Grindr, child exploitation

In 2014, Delaware police arrested 33-year-old gay adult performer Mike Dozer (birth name Christopher Steele) for having sex with a 14-year-old Pennsylvania boy he met on Grindr. While shocking, this is hardly the only case of underage sex and statutory rape that has occurred on hookup and dating apps.

The Guardian reports that English police have “investigated more than 30 cases of child rape since 2015 where victims evaded age checks on dating apps.” The Sunday Times has also found 60 other cases involving victims as young as eight years of age.

As a result, Jeremy Wright, U.K. Secretary of State for Digital, Culture, Media and Sport, said he will contact Grindr and Tinder to ask “what measures they have in place to keep children safe from harm, including verifying their age.”

He added, “If I’m not satisfied with their response, I reserve the right to take further action.”

Grindr’s official policies prohibit anyone under 18 from creating an account, but it’s still easy for underage people to do so.

A spokesperson from Grindr said, “Any account of sexual abuse or other illegal behavior is troubling to us as well as a clear violation of our terms of service. Our team is constantly working to improve our digital and human screening tools to prevent and remove improper underage use of our app.”

Like Tinder, Grindr depends on human moderators and users to help report underage activity, but some minors still use the service undetected. We’ve also reached out to Grindr to find out what else they’re doing to prevent underage exploitation. They have yet to respond.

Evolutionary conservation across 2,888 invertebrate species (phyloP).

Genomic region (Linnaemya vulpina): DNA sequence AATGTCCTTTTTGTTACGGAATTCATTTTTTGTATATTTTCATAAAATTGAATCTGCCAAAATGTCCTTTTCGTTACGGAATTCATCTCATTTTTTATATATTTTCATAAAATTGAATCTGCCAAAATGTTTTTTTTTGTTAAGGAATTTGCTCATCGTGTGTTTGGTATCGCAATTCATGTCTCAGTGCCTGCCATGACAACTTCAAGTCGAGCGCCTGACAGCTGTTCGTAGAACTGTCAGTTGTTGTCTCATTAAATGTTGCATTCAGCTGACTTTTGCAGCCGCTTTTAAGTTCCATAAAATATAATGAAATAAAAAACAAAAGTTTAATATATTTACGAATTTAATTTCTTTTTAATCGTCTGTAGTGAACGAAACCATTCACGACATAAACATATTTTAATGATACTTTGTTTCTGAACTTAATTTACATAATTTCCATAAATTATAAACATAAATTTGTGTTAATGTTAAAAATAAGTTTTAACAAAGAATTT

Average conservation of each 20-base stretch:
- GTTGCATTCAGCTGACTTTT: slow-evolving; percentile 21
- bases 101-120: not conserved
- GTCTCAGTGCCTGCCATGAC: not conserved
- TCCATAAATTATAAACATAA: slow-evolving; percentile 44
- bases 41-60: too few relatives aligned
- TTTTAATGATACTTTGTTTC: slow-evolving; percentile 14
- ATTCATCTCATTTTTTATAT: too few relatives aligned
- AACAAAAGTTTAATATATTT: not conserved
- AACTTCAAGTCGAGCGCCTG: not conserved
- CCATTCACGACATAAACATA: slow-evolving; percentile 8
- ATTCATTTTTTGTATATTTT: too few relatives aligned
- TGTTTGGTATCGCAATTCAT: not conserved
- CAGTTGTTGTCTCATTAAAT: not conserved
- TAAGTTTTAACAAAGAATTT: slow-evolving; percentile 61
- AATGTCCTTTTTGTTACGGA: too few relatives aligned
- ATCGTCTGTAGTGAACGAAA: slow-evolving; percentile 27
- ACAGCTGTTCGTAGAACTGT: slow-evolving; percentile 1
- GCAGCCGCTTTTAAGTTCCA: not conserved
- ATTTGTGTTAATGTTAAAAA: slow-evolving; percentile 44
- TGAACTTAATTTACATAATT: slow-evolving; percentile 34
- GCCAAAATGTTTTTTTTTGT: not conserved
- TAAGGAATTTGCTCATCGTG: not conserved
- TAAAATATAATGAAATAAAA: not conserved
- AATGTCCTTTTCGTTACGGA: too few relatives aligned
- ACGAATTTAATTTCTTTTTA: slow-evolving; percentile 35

Related: An entire nation just shut off Grindr

Wright’s possible investigation into Grindr and Tinder is just the latest volley against adult sites in the contemporary panic over sex trafficking and child exploitation. Most recently, the U.K. passed a law for adult websites requiring users to prove their age with official government ID, effectively creating a hackable database of user info.

In March 2018, the U.S. Congress passed the so-called Stop Enabling Sex Traffickers Act and Fight Online Sex Trafficking Act (SESTA/FOSTA), a bipartisan-approved bill which holds online companies liable for any user-posted content that could possibly be seen as facilitating sex work. The bill potentially affects websites and apps even if they’re based in countries outside of the United States.

As a result, Tumblr has committed a mass purge of all “adult content” in which it flagged tasteful images of shirtless men as inappropriate. The hook-up app Scruff recently announced its users can no longer post images of themselves in skimpy clothing. Craigslist closed its personals section last year and even Facebook has issued new guidelines forbidding users from discussing their sexual lives.

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